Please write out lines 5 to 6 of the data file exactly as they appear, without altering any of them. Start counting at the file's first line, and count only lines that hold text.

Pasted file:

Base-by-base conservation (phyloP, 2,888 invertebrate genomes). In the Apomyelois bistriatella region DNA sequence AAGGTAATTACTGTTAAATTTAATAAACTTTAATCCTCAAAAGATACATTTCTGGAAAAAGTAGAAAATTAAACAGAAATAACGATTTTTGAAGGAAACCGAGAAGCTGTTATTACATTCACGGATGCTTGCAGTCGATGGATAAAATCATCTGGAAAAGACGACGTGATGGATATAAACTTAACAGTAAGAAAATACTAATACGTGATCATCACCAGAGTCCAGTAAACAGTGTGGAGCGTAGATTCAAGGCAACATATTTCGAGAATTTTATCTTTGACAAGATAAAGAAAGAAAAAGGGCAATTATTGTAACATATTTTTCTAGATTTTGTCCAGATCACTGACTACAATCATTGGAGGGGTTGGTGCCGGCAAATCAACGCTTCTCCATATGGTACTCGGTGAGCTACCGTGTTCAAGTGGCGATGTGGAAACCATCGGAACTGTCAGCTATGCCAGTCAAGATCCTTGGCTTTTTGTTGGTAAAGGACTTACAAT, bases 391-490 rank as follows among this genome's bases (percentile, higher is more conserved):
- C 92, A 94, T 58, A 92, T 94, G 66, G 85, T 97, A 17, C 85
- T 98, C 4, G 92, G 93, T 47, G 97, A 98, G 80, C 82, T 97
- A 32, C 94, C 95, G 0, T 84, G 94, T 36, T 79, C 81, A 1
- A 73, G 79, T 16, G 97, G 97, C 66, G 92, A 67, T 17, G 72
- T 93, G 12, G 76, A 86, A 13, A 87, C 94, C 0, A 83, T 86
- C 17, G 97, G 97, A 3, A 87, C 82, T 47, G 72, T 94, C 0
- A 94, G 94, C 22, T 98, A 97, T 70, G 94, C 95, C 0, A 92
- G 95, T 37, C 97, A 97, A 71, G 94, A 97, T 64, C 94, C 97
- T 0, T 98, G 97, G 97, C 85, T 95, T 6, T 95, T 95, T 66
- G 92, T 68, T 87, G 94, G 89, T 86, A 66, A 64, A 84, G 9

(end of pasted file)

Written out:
- A 73, G 79, T 16, G 97, G 97, C 66, G 92, A 67, T 17, G 72
- T 93, G 12, G 76, A 86, A 13, A 87, C 94, C 0, A 83, T 86